The son of one of the Cradock Four, Lukhanyo Calata, says he’s not confident that the National Prosecuting Authority (NPA) will prosecute outstanding cases unless forced by a court of law.

On the 36th anniversary of the Cradock Four’s burial on Tuesday, Calata launched an application to compel the NPA to bring to book the 1985 murderers of Fort Calata, Matthew Goniwe, Sparrow Mkhonto and Sicelo Mhlauli.

The quartet had been accosted by apartheid police on their way to a United Democratic Front (UDF) meeting. Their burnt bodies were found a few days later in bushes.

When South Africa transitioned into democracy – the Truth and Reconciliation Commission was set up, where perpetrators could seek amnesty for apartheid crimes if they fully disclosed their involvement in the crimes they committed. It was understood that that those who failed to appear before the TRC would then be actively pursued and prosecuted by the NPA. However, that has not happened.

“There was a lot that was expected of the successive administrations of former presidents Thabo Mbeki, former president Kgalema Motlanthe even though he was there for a short while. Unfortunately that work we are expecting to be done by the current administration of Cyril Ramaphosa,” says the founding director of the Fort Calata Foundation, Lukhanyo Calata.

Former TRC Commissioner, Dumisa Ntsebeza, wrote a supporting affidavit in which he calls for the president to appoint a commission of inquiry. He says government is failing to prosecute known persecutors.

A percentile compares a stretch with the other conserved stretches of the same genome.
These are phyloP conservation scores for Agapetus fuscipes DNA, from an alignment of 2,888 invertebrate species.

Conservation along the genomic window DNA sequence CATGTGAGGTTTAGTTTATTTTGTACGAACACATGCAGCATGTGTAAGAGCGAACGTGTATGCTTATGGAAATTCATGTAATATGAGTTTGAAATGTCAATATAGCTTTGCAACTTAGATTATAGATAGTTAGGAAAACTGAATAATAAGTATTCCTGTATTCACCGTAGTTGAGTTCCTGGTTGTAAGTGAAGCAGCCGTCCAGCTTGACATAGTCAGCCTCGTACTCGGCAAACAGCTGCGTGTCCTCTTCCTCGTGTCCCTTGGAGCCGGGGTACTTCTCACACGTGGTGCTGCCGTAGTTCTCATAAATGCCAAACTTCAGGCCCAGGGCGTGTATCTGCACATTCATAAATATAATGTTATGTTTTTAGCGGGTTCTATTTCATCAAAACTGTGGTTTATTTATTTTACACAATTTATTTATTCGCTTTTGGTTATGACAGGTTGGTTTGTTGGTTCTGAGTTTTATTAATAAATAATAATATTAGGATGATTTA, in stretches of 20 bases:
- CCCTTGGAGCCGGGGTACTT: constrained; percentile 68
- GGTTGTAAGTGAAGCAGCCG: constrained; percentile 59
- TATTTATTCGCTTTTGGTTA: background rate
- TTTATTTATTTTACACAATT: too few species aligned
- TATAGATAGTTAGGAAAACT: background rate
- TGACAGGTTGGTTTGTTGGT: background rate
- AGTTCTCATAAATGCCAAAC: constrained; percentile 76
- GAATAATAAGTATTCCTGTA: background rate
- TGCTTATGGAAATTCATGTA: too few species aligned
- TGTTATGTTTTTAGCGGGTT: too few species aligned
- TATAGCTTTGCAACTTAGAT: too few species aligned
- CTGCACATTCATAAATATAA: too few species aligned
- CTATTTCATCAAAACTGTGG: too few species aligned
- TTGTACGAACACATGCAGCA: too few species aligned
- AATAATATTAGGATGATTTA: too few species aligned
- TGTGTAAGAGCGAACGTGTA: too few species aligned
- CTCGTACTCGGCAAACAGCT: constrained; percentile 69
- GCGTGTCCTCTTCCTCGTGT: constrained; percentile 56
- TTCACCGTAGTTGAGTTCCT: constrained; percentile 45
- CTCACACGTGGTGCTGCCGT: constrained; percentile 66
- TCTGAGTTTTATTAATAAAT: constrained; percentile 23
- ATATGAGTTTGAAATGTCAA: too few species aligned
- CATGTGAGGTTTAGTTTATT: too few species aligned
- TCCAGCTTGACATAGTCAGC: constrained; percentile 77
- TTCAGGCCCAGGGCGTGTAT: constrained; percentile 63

“The fact that we are still calling for prosecution is in fact a scandal and it’s something that the NPA or the South African government, the post apartheid government should explain to the people of South Africa, says advocate Ntsebeza.

The legal application cites former apartheid president FW de Klerk as a respondent – saying he could provide insight into the informal agreement that some crimes and violations of human rights during the oppressive regime would not be brought to court.

“What De Klerk needs to come out to this country and tell us is – who are the ANC leaders that got into the agreement to not prosecute TRC cases. What did he say in the meeting of 10 June 1985 when the state security council on the permanent removal of Fort Calata, Matthew Goniwe and Mbulelo Goniwe from society? What did FW De Klerk say in that meeting?,” asks Calata.

The FW de Klerk Foundation declined to join the panel discussion on the matter – claiming it would not be given a fair platform.

Meanwhile, the NPA has reassured that the agency is no longer politically-influenced and committed to chasing apartheid cases.

Calata say he cannot rely on the NPA’s word and believes this legal route is the only way to achieve justice.